With the help of the two horse owners, an animal trail was located cutting through a corner of the property and into the creek bed. The trail went through/under a section of barbed wire fence and into a section of the creek that was surrounded by some extremely thick and nasty brush. I located two tufts of tawny colored hair on the fence. The hair was stuck on the middle two sections of barbed wire (four wire fence). The hair was short and very soft. It was almost downy in texture. Obviously, I can’t say for sure what type of hair it is but feel confident that it does not belong to a coyote, or hog. It just wasn’t coarse enough. Within twenty feet of the spot where the hair was located, right in the middle of the trail, was a pretty large scat. The scat contained hair and pieces of bone. It was white in color and about an inch or inch and a half in diameter and roughly six inches in length. The combination of the scat and the hair within twenty feet of each other convinced me that this would be a good camera location. The camera was set shortly before dark and we retreated to the home of the property owner.

I agreed to return and check the memory cards in about two weeks. The property owner also agreed to let me know if she saw or heard anything unusual before my scheduled return. The horses are being kept penned up close to the house for the foreseeable future. That being the case, I’m not sure there will be anything on the property that would draw in a large predator. Even if this turns out to be the case, I am hoping that the animal or animals responsible for these attacks will continue to use the creek bed as a travel route. If so, I will still have a chance to get the photo we are all looking for.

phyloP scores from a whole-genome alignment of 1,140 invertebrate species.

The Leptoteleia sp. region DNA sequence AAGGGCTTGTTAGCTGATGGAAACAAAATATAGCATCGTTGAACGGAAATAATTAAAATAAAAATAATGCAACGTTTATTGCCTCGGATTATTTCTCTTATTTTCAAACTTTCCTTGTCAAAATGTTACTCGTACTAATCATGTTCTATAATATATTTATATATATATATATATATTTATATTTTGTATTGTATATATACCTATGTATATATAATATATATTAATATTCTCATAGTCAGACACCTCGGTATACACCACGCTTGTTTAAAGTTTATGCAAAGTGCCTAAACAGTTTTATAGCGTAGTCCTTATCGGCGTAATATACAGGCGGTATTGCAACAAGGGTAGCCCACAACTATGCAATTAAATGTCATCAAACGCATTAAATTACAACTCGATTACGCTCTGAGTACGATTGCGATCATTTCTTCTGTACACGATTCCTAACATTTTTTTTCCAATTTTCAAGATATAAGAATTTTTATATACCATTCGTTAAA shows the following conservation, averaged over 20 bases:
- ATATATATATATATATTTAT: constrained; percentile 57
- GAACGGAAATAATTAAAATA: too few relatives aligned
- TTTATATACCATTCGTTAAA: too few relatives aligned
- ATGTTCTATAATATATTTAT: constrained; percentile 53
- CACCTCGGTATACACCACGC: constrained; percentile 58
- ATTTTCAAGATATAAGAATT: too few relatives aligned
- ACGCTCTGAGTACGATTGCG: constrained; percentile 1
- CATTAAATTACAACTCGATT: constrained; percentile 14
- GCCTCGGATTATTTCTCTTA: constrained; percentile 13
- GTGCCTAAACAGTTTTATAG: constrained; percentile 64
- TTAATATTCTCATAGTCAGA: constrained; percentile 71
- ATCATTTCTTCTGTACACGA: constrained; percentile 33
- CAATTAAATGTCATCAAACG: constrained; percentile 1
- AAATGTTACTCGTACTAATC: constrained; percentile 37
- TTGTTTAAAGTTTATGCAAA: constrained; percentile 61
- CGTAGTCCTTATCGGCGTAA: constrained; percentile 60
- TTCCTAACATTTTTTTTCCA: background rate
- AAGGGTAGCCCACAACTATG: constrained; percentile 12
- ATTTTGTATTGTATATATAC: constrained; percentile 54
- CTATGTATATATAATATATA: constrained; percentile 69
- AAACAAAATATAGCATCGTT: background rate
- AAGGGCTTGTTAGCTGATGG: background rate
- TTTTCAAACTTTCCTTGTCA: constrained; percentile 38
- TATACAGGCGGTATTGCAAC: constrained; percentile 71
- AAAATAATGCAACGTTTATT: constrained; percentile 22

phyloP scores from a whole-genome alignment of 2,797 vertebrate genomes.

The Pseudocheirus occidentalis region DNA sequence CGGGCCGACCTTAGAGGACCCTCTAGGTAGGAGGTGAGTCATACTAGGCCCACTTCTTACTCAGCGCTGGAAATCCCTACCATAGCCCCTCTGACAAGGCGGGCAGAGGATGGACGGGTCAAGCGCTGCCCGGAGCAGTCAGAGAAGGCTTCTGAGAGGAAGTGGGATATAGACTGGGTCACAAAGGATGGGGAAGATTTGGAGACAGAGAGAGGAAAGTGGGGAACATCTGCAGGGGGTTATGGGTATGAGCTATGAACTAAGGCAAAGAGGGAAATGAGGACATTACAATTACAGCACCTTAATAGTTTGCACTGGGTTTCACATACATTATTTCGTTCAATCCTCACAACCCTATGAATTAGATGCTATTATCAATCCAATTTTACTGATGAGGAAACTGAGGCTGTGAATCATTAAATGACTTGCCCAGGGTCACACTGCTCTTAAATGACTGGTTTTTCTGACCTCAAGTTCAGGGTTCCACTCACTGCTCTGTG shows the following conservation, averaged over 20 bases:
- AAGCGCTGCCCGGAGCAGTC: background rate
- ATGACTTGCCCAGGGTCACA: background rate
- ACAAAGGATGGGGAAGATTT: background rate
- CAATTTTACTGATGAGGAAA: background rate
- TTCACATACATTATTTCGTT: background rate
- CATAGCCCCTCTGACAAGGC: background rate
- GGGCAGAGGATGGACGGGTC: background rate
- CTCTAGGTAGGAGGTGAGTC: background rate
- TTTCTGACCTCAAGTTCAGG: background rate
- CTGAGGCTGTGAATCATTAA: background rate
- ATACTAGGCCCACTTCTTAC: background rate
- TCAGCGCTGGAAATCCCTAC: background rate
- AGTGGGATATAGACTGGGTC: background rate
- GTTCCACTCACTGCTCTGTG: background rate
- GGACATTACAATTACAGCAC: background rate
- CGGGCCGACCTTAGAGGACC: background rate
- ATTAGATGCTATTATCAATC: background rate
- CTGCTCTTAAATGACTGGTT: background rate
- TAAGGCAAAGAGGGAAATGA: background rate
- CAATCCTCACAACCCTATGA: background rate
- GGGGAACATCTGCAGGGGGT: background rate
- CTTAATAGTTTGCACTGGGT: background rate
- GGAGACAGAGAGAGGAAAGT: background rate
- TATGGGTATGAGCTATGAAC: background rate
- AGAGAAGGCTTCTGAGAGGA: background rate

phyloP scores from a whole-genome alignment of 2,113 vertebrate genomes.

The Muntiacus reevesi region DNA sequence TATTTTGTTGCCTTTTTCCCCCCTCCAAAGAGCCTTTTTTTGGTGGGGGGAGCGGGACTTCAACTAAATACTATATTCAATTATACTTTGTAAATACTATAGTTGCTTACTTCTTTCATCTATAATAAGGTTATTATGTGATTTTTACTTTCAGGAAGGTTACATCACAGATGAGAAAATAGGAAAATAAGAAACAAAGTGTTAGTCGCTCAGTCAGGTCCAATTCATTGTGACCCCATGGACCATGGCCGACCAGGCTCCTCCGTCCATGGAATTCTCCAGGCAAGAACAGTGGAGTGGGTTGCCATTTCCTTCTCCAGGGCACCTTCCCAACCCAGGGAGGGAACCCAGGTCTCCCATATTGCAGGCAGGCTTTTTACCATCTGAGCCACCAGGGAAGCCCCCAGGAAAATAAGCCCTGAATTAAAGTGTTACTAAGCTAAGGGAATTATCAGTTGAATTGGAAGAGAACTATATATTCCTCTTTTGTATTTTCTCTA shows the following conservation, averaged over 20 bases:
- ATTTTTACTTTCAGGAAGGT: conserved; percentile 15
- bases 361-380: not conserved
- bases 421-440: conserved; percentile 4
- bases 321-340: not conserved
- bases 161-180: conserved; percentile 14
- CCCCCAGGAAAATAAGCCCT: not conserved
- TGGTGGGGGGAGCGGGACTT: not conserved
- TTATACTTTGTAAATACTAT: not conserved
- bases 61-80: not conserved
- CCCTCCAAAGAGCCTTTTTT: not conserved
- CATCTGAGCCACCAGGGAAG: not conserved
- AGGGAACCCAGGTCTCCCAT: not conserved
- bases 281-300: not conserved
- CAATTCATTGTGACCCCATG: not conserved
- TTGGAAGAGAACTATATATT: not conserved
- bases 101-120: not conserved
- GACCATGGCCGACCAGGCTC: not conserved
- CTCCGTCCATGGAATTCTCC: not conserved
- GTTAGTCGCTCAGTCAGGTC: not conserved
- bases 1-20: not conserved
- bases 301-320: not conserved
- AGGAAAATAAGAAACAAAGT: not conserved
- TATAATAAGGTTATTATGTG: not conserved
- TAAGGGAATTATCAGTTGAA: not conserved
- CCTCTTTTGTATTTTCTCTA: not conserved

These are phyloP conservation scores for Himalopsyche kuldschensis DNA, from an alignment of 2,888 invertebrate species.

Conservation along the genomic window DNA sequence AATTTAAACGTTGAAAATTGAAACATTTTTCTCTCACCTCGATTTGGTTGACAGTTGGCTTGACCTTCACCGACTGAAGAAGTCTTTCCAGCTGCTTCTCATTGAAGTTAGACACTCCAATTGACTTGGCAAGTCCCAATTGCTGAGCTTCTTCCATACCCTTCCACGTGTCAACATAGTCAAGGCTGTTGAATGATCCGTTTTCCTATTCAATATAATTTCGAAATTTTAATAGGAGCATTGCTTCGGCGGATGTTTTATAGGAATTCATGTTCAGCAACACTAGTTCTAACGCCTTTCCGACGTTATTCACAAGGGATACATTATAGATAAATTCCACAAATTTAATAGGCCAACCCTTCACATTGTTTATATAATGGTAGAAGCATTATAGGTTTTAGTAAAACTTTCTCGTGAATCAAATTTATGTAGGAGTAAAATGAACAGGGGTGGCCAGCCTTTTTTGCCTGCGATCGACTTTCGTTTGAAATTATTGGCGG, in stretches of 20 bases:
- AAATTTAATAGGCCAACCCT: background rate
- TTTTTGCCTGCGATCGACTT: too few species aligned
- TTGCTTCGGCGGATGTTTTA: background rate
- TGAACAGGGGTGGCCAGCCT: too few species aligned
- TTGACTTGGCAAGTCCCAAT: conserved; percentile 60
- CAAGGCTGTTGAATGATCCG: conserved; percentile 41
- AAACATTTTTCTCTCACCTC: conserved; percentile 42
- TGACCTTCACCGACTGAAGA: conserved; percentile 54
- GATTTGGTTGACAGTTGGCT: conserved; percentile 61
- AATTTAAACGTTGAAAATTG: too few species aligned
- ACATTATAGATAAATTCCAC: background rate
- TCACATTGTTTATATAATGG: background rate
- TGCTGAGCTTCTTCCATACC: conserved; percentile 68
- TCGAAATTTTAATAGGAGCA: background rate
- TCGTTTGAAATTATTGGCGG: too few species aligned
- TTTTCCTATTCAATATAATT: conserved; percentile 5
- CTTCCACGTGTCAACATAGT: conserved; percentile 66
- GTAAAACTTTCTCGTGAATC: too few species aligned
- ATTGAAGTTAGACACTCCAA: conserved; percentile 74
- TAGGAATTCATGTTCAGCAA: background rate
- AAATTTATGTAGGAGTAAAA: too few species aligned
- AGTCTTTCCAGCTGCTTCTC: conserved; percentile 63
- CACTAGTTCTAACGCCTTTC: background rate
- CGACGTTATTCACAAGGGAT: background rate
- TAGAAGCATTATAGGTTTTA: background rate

I’ll keep you all posted.


  1. Mike,

    It breaks my heart to see the remains of Kiki and Cola. I wanted so much to bury them. This is the first time in all my years of owning horses I was unable to bury a horse after losing them.

    Chris' tractor has transmission problems and was inoperable. We could not get anyone to assist us. My husband was so devestated when he and Chris had to move Kiki and Cola's body with the pickup and chains to the back of the property.

    I knew I wouldn't have been able to handle moving thier remains emotionally and had to stay home until they finished.

  2. Just want to say I feel so sorry for owners of these horses. What a tragedy. Having been around horses all my life it strikes me as odd that so many horses were injured at the same time by what is assumed to be a single predator. Horses are prey animals and thier first response is almost always flight...they run away. I certainly don't know much about mountain lions but why would it not just kill one of the foals ,which it could have easily done, drag it off and consume it. Sorry to be so graphic, but that is what seems to me a mountain lion would do. I have never seen a mountain lion in the wild. I have,however, seen dog packs in action and have seen first hand the damage they can do. Has anyone seen a dog pack in the area? Again, so sorry about the loss of these precious horses.

  3. The mares would fight to protect their foals. The cat(s) (could have been a female with cubs)
    would have gone after the foals, the mares would have been the first to their defense & this is what appears to have happened. Then the geldings, the rest of the herd, came to their defence as well. Looks like the mares went in head first to fight the cat(s) off. A canine did not do this sort of damage! Prayers to the owners.
    Troy resident/horse-lover.

  4. It seems obvious now that this was, indeed, a cougar attack. There have been several other sightings now in the Troy area. Has there been a cougar caught on camera yet?

  5. Not yet. I have one image that is intriguing but it was taken at night and the animal was at the extreme periphery of the camera's nighttime range. It is just too indistinct to be able to say for sure. The cameras remain out.